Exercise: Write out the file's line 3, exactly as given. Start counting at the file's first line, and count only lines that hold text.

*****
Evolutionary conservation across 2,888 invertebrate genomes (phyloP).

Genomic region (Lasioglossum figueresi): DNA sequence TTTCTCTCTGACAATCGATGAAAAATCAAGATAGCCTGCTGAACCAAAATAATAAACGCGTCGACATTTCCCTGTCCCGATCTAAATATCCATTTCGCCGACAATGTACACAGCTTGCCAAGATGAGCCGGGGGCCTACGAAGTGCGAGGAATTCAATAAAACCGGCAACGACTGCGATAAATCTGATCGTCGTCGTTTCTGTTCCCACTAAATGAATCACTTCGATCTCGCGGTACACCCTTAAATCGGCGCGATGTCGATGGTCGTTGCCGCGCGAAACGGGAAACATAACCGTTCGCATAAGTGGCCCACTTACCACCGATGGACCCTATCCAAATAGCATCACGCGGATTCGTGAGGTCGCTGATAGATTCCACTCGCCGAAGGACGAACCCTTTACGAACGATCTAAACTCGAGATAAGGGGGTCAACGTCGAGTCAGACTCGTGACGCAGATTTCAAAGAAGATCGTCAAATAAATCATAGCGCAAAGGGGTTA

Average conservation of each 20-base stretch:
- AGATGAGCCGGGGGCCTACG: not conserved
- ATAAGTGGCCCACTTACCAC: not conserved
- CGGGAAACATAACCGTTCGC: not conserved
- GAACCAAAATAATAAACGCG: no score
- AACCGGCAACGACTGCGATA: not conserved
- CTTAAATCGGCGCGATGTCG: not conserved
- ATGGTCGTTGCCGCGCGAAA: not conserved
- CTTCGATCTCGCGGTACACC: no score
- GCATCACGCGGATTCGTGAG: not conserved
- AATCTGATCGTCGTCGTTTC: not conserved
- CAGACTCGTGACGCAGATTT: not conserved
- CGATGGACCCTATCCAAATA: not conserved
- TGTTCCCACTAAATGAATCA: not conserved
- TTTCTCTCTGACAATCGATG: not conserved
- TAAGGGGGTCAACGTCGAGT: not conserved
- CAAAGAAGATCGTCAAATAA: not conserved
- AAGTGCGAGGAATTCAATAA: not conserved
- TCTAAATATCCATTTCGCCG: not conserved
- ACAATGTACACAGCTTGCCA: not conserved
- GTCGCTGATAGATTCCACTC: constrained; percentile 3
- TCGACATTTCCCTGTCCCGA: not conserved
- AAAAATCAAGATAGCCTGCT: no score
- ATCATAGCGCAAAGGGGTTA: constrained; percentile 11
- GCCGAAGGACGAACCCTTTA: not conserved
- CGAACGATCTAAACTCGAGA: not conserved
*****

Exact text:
Average conservation of each 20-base stretch: